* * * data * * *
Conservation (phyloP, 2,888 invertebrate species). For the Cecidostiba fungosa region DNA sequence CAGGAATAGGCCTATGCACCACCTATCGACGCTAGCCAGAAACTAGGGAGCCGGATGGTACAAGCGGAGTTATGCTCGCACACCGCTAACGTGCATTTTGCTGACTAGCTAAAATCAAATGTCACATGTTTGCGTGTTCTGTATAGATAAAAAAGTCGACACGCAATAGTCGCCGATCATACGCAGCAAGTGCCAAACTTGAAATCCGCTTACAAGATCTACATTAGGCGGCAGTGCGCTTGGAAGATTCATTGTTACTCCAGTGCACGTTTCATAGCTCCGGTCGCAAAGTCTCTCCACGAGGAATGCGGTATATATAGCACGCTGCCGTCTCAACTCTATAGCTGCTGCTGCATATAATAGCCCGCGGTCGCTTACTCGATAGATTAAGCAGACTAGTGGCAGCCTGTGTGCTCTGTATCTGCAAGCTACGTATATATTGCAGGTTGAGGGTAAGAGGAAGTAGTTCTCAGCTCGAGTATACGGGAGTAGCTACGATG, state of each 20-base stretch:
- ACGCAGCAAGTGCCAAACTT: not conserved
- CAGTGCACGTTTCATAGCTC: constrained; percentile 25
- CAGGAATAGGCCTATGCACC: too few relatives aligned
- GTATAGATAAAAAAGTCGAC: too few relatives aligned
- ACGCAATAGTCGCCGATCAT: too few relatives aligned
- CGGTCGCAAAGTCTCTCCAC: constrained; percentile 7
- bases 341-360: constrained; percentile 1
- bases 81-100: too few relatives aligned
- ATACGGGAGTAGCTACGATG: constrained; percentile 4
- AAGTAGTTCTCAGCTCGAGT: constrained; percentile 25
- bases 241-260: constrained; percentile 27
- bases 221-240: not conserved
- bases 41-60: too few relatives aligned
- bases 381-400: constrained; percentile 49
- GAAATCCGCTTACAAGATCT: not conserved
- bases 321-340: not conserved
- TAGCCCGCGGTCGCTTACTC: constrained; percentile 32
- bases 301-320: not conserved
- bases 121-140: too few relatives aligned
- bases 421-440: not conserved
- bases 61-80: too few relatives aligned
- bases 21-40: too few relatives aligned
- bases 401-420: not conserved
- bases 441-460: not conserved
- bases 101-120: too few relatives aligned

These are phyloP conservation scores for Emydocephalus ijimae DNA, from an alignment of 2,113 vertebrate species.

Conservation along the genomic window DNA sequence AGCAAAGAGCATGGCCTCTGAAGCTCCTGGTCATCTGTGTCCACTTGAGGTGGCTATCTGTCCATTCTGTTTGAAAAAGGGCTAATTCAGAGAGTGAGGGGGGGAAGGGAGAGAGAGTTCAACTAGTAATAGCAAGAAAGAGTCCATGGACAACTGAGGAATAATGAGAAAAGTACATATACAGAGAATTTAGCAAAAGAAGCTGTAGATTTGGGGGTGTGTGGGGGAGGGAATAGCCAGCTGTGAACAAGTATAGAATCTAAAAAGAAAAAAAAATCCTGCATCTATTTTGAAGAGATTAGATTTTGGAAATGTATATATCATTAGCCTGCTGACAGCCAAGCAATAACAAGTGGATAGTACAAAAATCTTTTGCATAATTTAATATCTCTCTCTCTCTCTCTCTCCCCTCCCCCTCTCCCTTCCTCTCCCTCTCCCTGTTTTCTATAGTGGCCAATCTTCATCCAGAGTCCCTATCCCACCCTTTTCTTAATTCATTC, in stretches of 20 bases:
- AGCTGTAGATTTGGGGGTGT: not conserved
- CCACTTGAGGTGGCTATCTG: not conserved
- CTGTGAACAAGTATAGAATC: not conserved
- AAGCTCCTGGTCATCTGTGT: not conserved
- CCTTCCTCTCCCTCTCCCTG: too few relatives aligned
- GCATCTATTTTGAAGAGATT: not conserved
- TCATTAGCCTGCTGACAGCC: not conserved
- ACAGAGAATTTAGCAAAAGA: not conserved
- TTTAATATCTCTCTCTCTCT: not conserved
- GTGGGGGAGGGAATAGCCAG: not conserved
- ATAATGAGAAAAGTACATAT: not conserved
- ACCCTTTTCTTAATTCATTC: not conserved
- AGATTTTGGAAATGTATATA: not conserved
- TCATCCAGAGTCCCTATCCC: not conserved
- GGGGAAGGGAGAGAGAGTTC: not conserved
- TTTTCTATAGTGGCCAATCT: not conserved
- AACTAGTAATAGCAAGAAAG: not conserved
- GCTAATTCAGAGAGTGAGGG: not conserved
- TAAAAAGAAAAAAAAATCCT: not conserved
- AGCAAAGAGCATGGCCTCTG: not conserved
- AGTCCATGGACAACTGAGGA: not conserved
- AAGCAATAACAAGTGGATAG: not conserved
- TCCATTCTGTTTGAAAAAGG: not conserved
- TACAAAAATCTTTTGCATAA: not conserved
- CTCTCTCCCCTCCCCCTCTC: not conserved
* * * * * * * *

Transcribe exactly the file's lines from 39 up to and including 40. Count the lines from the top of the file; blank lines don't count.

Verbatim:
- ATAATGAGAAAAGTACATAT: not conserved
- ACCCTTTTCTTAATTCATTC: not conserved